Successful males may be particularly interested in partners that are free from disease, since otherwise - if they rack up a lot of partners - they are more at risk of infection themselves. This is probably a factor in the male preference for virgins the and male preference for youth. If men seek unparasitsed women, women can be expected to want to signal their unparasitised state to men - and unblemished skin allows them to do that - and that's the reason why many women are so averse to their own body hairs. Though female choice rules throughout most of biology, mate choice by dominant males is a surprisingly significant force among humans.

Hairlessness also makes bathing easier. Bathing helps to wash away parasites, but it leaves hairy creatures soggy for extended periods of time. For hairless humans, bathing has become more practical.

Human hairs haven't gone away totally because they play the role of acting as combined trip wires and intruder detectors that help to deal with ectoparasites - according to a recent study from 2011.

The position that parasites caused hairlessness dates back to Darwin's writings. It has previously been articulated in modern times by Mark Pagel and Walter Bodmer. The idea was fairly dramatically endorsed by Richard Dawkins in his book "The Ancestor's Tale". I link to these works in my references.

Next: the role of memes. It is likely that cultural transmission buffered humans against the negative effects of the loss of their body hair. Clothes protect against U.V. light, scrapes, bruises and stings - though clothes may not have come along concurrently with hairlessness. Cushions can protect against the ground. Night time temperature losses can be compensated for by fires, shelter and good quality bedding. Culture increases human adaptiveness and gaves them the ability to colonise a wide range of environments. Culture is likely to have allowed humans to adapt to their own hairlessness with cultural apatations - ameliorating the costs associated with being naked.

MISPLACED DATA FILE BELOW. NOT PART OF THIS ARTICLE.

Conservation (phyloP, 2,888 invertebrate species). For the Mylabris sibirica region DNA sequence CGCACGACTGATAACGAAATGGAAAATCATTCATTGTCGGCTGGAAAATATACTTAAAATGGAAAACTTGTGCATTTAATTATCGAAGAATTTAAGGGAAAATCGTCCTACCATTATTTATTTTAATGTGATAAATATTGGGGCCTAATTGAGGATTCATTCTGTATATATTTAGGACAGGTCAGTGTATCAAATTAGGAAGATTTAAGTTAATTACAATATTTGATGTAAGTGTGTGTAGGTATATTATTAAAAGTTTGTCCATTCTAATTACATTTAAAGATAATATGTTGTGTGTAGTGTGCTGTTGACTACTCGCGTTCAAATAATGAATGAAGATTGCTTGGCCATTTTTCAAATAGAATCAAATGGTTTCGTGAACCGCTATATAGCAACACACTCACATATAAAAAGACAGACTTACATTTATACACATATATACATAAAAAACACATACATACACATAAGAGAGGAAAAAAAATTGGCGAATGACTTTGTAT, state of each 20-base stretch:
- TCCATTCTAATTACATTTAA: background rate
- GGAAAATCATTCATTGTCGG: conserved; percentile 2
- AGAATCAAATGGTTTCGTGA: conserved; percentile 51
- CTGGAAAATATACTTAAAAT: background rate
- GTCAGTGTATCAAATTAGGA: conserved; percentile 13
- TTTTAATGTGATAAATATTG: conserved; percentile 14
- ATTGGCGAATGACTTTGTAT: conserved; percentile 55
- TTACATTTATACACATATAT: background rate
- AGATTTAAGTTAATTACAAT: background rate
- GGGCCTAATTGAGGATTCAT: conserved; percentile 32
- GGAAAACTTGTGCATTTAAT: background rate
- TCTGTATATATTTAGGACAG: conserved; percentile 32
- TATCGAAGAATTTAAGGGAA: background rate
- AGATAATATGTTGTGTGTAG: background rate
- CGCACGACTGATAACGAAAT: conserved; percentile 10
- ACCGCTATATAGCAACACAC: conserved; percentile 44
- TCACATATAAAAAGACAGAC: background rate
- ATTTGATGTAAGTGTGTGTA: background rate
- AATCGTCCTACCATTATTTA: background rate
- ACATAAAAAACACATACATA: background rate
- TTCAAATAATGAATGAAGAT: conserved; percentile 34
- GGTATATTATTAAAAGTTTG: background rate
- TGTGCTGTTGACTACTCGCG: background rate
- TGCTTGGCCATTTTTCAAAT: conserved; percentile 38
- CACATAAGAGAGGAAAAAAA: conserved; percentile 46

Considering things from the meme's perspective, one thing that memes want to do is to push humans together into social groups - to facilitate their own reproduction. However, increased population density increases the potential for horizontal transmission of parasites. As the ancestral humans came together their parasites would have had a field day - and the human need to keep clean and hygenic would have intensified. Hairlessness would have helped them in this battle.

Another possible case of increased sociality resulting in hairlessness comes from the naked mole rats. Mole rats are among the most social mammals - unlike most other moles - they have lost their body hair. Their subterranean environment may play the same role for the rats as shelter does for humans - by forcing them to live together and by regulating the temperature. The mole rats also appear to have practically eliminated most of their ectoparasites. Ectoparasite elimination seems to be a plausible explanation for hairlessness in their case as well.

So, hairlessness may be linked to ultrasociality. In which case, in addition to ameliorating the costs of hairlessness, memes may have actually fairly directly caused the main selection pressure that led to hairlessness becoming more adaptive in the first place.